Yesterday morning, I suffered a Clutter Conniption. It was an episode of pure frustration in which I grabbed a contractor-size trash bag and stormed each room in our house in search of headless dolls, broken crayons, dried out markers, and empty Play-doh containers. Clutching a stray piece of doll furniture, I declared, “NO MORE PLASTIC TOYS…EVER!”
I call these my Mommie Dearest Moments.
Please join me in confession and admit that you, too, have experienced them.
I sweat the small stuff. The Candy Land gingerbread markers stuck in a box of magnetic doll clothes. The runaway Thomas the Train cars. The Hello Kitty stickers that won’t peel off the hardwood floor without the help of an X-Acto Knife. The rubber Polly Pocket pieces…350 of them…trapped between the couch cushions. And the Cheerios. Little life preservers of toasted oat, crushed to dust under the pressure of Twinkle Toes.
Let me be perfectly clear: I am not the obsessive-compulsive type who insists that toys be categorized in bins. (OK, I tried it, but my girls scraped off the identification labels). I don’t demand an immaculate dwelling that suggests guests could eat off the floor, but as a ranking member of this family, I DO deserve to live in a peaceful home.
I’m not mad at my children, but I am irritated with myself for letting the house get away from us. I surrendered to the holiday mayhem so I could spend time with my family, but now that it’s April, I can’t get away with it any longer. It’s time for me to clean house, and in more ways than one.
While I probably should have turned to The Good Book for encouragement, I chose Gretchen Rubin’s bestseller, “The Happiness Project” instead. Rubin gave up a stellar career in law to become a writer in hopes that it would make her a more pleasant person, one that her husband and two daughters would enjoy living with, too. Feeling this was a page ripped from my very own life, I decided to give Rubin’s advice a try, starting with Chapter One — Boosting Energy.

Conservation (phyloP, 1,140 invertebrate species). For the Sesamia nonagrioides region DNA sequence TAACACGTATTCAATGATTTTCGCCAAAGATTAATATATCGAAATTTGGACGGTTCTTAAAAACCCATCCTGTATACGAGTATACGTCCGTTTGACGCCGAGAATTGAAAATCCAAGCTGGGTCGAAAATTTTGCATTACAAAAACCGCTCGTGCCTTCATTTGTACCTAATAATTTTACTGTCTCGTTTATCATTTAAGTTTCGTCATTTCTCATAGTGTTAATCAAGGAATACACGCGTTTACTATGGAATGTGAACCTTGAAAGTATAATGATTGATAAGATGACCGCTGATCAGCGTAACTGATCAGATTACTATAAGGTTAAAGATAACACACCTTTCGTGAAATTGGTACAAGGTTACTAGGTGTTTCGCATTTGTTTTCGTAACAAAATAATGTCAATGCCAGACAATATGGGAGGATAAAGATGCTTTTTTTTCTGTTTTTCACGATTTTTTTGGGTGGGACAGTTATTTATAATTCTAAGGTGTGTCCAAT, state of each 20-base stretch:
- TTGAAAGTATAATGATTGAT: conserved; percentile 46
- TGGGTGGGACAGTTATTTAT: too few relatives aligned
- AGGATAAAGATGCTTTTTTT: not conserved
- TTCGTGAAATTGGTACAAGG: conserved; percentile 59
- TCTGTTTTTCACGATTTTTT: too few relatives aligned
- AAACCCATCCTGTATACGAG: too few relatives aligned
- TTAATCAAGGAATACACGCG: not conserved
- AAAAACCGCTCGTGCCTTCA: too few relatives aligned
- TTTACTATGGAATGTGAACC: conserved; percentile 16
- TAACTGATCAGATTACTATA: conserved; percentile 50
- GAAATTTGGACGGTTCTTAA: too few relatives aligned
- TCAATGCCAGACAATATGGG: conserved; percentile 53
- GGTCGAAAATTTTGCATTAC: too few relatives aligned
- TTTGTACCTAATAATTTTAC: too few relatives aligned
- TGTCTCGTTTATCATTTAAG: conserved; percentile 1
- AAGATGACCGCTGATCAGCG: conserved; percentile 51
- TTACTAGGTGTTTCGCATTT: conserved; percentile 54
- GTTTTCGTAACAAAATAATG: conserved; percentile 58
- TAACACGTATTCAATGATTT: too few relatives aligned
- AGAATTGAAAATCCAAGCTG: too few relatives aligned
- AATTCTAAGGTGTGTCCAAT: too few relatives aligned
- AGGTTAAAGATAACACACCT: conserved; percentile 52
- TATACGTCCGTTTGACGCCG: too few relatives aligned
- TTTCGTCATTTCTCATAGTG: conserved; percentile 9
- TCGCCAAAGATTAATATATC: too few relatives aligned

To regain vitality, Rubin suggests that everyone should go to bed earlier, exercise regularly, tackle a nagging task, and toss, restore and organize our disheveled lives. Household disorder is an energy drainer — the culprit that robs mothers, in particular, of the inner serenity we crave.
Before running to Target for bins and boxes to house that which we’ve decided to keep, Rubin reminds us that we need to identify the underlying problem. What triggers our tantrums?
Rubin discovered that she didn’t hate her clothes, but clothes hangers (Joan Crawford would have agreed). Therefore, she never hung anything up. After installing hooks on the backs of closet doors, she found herself putting things away more frequently. As a result, her irritations eased.
So what’s my problem?
I’m still trying to figure it out, but I think we run around too much. Between pick-ups, drop-offs, games, meetings, volunteer work, errands, and owning a business, I live in the car…and ultimately…a store. The more I’m out and about, the more I shop and spend, picking up little presents for the girls to show I was thinking about them during my day. As a family, we don’t rest very much, and I wonder how much simpler life would be if we just learned how to sit still for a while.
But for now, I’m going for a long walk to clear my head and brighten my mood. And, if that doesn’t work, I can always prune the rose bushes.